[ExI] Technology advances replicators
hkeithhenson at gmail.com
Thu Jun 5 01:27:44 UTC 2008
Posted: June 3, 2008
Prototype of machine that copies itself goes on show
Granted, this is not nanotechnology yet, but quite an interesting
development nevertheless: A University of Bath academic, who oversees a
global effort to develop an open-source machine that 'prints'
three-dimensional objects, is celebrating after the prototype machine
succeeded in making a set of its own printed parts. The machine, named
RepRap <http://reprap.org/>, will be exhibited publicly at the Cheltenham
Science Festival (June 4-8, 2008).
RepRap is short for replicating rapid-prototyper; it employs a technique
called 'additive fabrication'. The machine works a bit like a printer,
but, rather than squirting ink onto paper, it puts down thin layers of
molten plastic which solidify. These layers are built up to make useful 3D
objects. [image: RepRap]
RepRap has, so far, been capable of making everyday plastic goods such as
door handles,sandals and coat hooks. Now, the machine has also succeeded
in copying all its own 3D-printed parts. These parts have been printed
and assembled by RepRap team member, Vik Olliver, in Auckland, New
Zealand, into a new RepRap machine that can replicate the same set of
parts for yet another RepRap machine and so on ad infinitum. While 3D
printers have been available commercially for about 25 years, RepRap is
the first that can essentially print itself.
The RepRap research and development project was conceived, and is
directed, by Dr Adrian Bowyer, a senior lecturer in engineering in the
Faculty of Engineering & Design at the University of Bath, UK. Dr Bowyer
said that: "These days, most people in the developed world run a
professional-quality print works, photographic lab and CD-pressing plant
in their own house, all courtesy of their home PC. Why shouldn't they also
run their own desktop factory capable of making many of the things they
presently buy in shops, too?
"The possibilities are endless. Now, people can make exactly what they
want. If the design of an existing object does not quite suit their needs,
they can easily redesign it on their PC and print that out, instead of
making do with a mass-produced second-best design from the shops. They can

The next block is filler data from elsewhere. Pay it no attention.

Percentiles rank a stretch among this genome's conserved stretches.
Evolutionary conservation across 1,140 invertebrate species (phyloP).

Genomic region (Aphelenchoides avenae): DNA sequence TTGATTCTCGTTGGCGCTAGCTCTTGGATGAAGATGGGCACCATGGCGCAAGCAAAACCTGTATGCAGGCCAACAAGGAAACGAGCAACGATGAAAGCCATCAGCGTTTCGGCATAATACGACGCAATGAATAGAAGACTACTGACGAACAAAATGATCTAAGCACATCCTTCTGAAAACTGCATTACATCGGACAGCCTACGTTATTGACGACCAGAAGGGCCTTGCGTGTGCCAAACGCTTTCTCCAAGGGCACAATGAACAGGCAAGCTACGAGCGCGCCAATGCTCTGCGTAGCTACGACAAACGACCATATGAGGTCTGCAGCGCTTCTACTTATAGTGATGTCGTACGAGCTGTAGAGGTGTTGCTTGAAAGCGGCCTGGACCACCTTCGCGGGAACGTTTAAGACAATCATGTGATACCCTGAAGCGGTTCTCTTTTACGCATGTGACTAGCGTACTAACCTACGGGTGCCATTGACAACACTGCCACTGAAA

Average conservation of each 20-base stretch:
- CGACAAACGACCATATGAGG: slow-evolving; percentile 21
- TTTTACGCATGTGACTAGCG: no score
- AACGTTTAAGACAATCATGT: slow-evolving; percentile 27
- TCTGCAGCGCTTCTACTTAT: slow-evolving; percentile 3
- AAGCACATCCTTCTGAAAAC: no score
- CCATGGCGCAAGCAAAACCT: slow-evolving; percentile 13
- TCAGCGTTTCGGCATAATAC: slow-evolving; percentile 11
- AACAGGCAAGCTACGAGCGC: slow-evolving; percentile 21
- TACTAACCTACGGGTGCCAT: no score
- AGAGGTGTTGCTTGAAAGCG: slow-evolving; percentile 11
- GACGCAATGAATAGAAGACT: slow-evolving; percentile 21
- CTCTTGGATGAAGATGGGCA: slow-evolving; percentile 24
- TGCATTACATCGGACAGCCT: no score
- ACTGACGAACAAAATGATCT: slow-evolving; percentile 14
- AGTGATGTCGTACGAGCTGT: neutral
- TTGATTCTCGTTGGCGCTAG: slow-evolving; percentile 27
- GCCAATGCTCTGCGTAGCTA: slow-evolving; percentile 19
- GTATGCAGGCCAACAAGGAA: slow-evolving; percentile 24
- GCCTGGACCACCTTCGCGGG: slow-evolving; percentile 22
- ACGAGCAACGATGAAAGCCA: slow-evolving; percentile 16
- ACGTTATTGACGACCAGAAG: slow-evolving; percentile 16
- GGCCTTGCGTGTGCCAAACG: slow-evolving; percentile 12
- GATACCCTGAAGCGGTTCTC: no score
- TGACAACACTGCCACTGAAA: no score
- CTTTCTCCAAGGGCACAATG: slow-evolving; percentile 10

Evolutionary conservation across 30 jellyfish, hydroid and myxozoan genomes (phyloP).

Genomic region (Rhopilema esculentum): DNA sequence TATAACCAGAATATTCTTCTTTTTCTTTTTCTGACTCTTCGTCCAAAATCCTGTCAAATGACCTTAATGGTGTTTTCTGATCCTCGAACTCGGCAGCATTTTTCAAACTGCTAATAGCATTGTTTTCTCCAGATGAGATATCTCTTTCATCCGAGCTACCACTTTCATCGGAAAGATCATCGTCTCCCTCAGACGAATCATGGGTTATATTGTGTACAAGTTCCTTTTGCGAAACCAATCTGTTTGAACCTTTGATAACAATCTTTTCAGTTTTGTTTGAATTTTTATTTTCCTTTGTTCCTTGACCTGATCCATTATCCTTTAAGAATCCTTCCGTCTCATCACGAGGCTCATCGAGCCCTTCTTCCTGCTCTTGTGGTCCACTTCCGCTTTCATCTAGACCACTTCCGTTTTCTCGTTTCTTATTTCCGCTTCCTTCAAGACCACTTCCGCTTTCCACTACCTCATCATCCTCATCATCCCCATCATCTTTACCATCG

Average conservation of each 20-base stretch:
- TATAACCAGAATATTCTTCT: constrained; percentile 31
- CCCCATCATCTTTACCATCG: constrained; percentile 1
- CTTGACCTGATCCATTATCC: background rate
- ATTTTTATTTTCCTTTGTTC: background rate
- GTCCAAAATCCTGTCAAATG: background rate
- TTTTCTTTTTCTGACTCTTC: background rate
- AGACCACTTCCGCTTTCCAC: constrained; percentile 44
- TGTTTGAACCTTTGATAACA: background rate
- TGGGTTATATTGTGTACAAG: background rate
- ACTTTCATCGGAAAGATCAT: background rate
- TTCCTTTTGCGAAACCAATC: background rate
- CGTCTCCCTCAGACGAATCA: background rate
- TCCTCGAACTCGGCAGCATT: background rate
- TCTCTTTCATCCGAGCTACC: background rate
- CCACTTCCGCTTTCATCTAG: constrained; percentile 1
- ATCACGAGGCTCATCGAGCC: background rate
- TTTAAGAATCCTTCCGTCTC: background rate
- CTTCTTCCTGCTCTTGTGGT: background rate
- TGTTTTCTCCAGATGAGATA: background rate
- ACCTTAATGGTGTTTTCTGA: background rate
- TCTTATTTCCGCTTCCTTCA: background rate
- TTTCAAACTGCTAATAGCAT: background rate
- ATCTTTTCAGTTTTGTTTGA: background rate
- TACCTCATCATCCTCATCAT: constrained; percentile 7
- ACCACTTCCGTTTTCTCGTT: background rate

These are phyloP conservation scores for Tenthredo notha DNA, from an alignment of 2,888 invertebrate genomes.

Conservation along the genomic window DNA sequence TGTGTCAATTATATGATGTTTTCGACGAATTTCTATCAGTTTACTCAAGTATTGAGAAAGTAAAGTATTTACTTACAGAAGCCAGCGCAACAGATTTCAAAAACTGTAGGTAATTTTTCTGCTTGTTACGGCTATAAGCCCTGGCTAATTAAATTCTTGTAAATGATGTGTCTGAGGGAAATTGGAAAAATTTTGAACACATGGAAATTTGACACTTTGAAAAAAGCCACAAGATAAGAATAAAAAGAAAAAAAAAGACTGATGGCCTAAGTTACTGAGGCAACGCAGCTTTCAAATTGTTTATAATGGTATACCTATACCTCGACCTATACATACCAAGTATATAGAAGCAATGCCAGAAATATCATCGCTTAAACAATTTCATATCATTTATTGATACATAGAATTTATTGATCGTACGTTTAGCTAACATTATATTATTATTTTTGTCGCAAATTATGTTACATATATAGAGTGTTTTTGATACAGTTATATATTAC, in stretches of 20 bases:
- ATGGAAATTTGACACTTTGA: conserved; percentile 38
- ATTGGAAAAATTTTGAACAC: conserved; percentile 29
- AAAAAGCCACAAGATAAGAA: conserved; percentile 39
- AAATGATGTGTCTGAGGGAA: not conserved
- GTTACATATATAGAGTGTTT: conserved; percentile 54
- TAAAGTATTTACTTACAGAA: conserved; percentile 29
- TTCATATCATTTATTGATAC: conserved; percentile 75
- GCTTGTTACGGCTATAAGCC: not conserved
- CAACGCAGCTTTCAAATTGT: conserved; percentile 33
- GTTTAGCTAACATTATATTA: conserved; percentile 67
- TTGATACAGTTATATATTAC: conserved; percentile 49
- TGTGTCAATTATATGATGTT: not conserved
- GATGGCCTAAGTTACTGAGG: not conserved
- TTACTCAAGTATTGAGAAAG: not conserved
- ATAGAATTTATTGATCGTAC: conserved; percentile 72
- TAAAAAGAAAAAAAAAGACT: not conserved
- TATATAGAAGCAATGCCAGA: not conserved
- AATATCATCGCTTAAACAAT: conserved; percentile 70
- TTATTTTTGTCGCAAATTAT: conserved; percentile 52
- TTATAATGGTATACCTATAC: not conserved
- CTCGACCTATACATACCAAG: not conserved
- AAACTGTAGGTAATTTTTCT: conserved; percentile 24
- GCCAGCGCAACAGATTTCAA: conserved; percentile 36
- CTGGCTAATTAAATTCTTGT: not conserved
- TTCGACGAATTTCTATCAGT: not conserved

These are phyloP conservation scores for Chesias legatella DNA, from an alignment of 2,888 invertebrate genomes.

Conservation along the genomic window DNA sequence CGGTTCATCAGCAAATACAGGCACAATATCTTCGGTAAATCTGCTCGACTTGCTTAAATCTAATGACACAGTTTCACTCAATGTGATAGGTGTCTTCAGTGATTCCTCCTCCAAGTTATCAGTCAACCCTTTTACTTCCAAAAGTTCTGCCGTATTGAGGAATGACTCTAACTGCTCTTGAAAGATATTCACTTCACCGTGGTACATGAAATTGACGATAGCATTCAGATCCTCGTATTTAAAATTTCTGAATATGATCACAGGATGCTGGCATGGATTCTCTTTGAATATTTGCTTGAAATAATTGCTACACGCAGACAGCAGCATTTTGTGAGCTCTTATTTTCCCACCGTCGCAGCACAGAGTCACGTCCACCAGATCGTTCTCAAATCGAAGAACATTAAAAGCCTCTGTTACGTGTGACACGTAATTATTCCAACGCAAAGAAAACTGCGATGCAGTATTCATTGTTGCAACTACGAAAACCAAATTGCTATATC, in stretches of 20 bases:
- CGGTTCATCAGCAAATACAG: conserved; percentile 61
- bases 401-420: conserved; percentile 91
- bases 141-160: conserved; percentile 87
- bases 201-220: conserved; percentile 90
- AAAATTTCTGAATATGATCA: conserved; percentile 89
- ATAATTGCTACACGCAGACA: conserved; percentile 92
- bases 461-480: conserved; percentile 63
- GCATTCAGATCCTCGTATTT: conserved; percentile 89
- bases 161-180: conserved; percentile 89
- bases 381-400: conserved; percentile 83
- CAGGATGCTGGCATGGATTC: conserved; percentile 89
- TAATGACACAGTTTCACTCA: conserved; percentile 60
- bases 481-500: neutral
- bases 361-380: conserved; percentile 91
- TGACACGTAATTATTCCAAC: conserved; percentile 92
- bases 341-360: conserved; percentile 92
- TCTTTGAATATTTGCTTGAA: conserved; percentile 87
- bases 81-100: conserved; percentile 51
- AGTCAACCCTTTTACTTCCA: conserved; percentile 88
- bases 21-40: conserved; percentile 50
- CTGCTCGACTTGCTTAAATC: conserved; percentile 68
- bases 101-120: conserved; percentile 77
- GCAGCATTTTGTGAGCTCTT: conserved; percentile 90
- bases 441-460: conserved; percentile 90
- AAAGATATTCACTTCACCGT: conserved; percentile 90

also print out extra RepRap printers to give to their friends. Then those
friends can make what they want too." R
ecently, Chris DiBona, Open Source Programs Manager at Google Inc,
encouraged people to: "Think of RepRap as a China on your desktop."
Sir James Dyson, Chief Executive of the Dyson Group, said: "RepRap is a
different, revolutionary way of approaching invention. It could allow
people to change the ergonomics of a design to their own specific needs."
Dr Bowyer hopes people will come to the Cheltenham Science Festival and
see both the 'parent' and the 'child' RepRap machines in action for the
first time together.
"RepRap is the most enjoyable research project I've ever run," he said.
"Without the many talented and selfless volunteers the RepRap project has
all round the world, it would have never succeeded so quickly."
Complete plans for the prototype RepRap 3D printer and detailed tutorials
to aid motivated amateurs (and professionals) in assembling one are
available, free-of-charge, at the RepRap website (details below). The
materials, plus the minority of parts that the machine cannot print, cost
about £300. All those non-printed parts can be bought at hardware shops or
from online stores.
Dr Bowyer and several of the other Reprap team members will be available
to answer questions and exhibit the parent and child RepRap printers in
operation at the Cheltenham Science Festival from June 4-8, 2008.
Source: *University of Bath*
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